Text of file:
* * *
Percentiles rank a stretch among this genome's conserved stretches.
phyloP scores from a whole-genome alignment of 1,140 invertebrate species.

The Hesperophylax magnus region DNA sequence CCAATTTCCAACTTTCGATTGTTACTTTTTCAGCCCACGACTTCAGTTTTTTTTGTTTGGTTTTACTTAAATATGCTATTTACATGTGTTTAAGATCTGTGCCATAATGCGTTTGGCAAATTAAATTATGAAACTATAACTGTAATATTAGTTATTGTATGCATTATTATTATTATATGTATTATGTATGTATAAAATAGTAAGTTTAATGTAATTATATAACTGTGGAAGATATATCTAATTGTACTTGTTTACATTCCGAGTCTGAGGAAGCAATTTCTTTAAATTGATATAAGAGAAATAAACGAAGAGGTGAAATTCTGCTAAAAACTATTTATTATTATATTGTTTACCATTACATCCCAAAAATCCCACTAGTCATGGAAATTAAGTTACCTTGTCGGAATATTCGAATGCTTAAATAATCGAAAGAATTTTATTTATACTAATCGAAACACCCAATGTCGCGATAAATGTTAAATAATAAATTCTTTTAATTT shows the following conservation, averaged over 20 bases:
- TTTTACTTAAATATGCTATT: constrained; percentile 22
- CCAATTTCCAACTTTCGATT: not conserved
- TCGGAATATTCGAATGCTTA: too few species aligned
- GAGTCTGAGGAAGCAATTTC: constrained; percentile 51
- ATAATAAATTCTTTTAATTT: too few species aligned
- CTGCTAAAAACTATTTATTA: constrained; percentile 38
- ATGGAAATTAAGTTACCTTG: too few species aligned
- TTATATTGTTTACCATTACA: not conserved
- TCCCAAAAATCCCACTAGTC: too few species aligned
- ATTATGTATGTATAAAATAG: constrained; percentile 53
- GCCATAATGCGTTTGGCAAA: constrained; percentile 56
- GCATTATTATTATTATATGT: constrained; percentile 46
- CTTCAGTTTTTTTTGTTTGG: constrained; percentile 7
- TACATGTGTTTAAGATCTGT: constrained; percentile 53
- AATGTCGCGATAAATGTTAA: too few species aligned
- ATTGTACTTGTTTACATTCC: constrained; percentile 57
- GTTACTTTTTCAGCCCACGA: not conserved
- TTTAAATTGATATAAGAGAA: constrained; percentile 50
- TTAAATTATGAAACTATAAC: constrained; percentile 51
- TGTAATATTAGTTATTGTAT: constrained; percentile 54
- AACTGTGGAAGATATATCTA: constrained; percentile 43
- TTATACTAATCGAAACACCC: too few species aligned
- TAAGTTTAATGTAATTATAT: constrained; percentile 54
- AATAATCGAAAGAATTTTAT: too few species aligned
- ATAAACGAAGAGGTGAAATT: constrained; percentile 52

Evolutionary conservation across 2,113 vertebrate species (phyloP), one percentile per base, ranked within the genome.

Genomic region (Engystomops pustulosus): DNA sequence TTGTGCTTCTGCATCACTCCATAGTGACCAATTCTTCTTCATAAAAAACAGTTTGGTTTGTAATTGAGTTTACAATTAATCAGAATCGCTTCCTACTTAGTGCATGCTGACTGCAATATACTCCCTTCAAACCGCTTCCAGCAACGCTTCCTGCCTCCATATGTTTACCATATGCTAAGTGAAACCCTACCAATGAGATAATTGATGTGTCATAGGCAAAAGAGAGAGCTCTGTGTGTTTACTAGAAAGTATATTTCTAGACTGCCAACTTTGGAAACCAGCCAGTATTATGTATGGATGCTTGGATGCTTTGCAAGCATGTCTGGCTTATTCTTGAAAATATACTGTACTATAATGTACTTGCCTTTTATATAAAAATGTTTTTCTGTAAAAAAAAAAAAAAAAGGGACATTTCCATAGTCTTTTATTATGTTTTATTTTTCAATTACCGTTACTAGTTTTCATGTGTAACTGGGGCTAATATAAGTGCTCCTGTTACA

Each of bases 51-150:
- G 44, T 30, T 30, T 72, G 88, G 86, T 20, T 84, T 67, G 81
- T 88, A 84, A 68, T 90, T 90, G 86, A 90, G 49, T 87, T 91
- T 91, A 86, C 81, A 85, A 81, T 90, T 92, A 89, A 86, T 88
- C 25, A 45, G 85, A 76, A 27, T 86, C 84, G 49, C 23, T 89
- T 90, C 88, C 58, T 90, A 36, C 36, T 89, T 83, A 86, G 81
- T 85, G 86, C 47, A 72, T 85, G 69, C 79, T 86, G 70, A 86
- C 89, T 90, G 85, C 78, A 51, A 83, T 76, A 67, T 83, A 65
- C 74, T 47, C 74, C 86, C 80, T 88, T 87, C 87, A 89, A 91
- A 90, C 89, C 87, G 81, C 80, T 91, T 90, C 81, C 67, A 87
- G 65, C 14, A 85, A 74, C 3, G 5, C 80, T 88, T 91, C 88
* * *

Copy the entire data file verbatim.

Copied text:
Percentiles rank a stretch among this genome's conserved stretches.
phyloP scores from a whole-genome alignment of 1,140 invertebrate species.

The Hesperophylax magnus region DNA sequence CCAATTTCCAACTTTCGATTGTTACTTTTTCAGCCCACGACTTCAGTTTTTTTTGTTTGGTTTTACTTAAATATGCTATTTACATGTGTTTAAGATCTGTGCCATAATGCGTTTGGCAAATTAAATTATGAAACTATAACTGTAATATTAGTTATTGTATGCATTATTATTATTATATGTATTATGTATGTATAAAATAGTAAGTTTAATGTAATTATATAACTGTGGAAGATATATCTAATTGTACTTGTTTACATTCCGAGTCTGAGGAAGCAATTTCTTTAAATTGATATAAGAGAAATAAACGAAGAGGTGAAATTCTGCTAAAAACTATTTATTATTATATTGTTTACCATTACATCCCAAAAATCCCACTAGTCATGGAAATTAAGTTACCTTGTCGGAATATTCGAATGCTTAAATAATCGAAAGAATTTTATTTATACTAATCGAAACACCCAATGTCGCGATAAATGTTAAATAATAAATTCTTTTAATTT shows the following conservation, averaged over 20 bases:
- TTTTACTTAAATATGCTATT: constrained; percentile 22
- CCAATTTCCAACTTTCGATT: not conserved
- TCGGAATATTCGAATGCTTA: too few species aligned
- GAGTCTGAGGAAGCAATTTC: constrained; percentile 51
- ATAATAAATTCTTTTAATTT: too few species aligned
- CTGCTAAAAACTATTTATTA: constrained; percentile 38
- ATGGAAATTAAGTTACCTTG: too few species aligned
- TTATATTGTTTACCATTACA: not conserved
- TCCCAAAAATCCCACTAGTC: too few species aligned
- ATTATGTATGTATAAAATAG: constrained; percentile 53
- GCCATAATGCGTTTGGCAAA: constrained; percentile 56
- GCATTATTATTATTATATGT: constrained; percentile 46
- CTTCAGTTTTTTTTGTTTGG: constrained; percentile 7
- TACATGTGTTTAAGATCTGT: constrained; percentile 53
- AATGTCGCGATAAATGTTAA: too few species aligned
- ATTGTACTTGTTTACATTCC: constrained; percentile 57
- GTTACTTTTTCAGCCCACGA: not conserved
- TTTAAATTGATATAAGAGAA: constrained; percentile 50
- TTAAATTATGAAACTATAAC: constrained; percentile 51
- TGTAATATTAGTTATTGTAT: constrained; percentile 54
- AACTGTGGAAGATATATCTA: constrained; percentile 43
- TTATACTAATCGAAACACCC: too few species aligned
- TAAGTTTAATGTAATTATAT: constrained; percentile 54
- AATAATCGAAAGAATTTTAT: too few species aligned
- ATAAACGAAGAGGTGAAATT: constrained; percentile 52

Evolutionary conservation across 2,113 vertebrate species (phyloP), one percentile per base, ranked within the genome.

Genomic region (Engystomops pustulosus): DNA sequence TTGTGCTTCTGCATCACTCCATAGTGACCAATTCTTCTTCATAAAAAACAGTTTGGTTTGTAATTGAGTTTACAATTAATCAGAATCGCTTCCTACTTAGTGCATGCTGACTGCAATATACTCCCTTCAAACCGCTTCCAGCAACGCTTCCTGCCTCCATATGTTTACCATATGCTAAGTGAAACCCTACCAATGAGATAATTGATGTGTCATAGGCAAAAGAGAGAGCTCTGTGTGTTTACTAGAAAGTATATTTCTAGACTGCCAACTTTGGAAACCAGCCAGTATTATGTATGGATGCTTGGATGCTTTGCAAGCATGTCTGGCTTATTCTTGAAAATATACTGTACTATAATGTACTTGCCTTTTATATAAAAATGTTTTTCTGTAAAAAAAAAAAAAAAAGGGACATTTCCATAGTCTTTTATTATGTTTTATTTTTCAATTACCGTTACTAGTTTTCATGTGTAACTGGGGCTAATATAAGTGCTCCTGTTACA

Each of bases 51-150:
- G 44, T 30, T 30, T 72, G 88, G 86, T 20, T 84, T 67, G 81
- T 88, A 84, A 68, T 90, T 90, G 86, A 90, G 49, T 87, T 91
- T 91, A 86, C 81, A 85, A 81, T 90, T 92, A 89, A 86, T 88
- C 25, A 45, G 85, A 76, A 27, T 86, C 84, G 49, C 23, T 89
- T 90, C 88, C 58, T 90, A 36, C 36, T 89, T 83, A 86, G 81
- T 85, G 86, C 47, A 72, T 85, G 69, C 79, T 86, G 70, A 86
- C 89, T 90, G 85, C 78, A 51, A 83, T 76, A 67, T 83, A 65
- C 74, T 47, C 74, C 86, C 80, T 88, T 87, C 87, A 89, A 91
- A 90, C 89, C 87, G 81, C 80, T 91, T 90, C 81, C 67, A 87
- G 65, C 14, A 85, A 74, C 3, G 5, C 80, T 88, T 91, C 88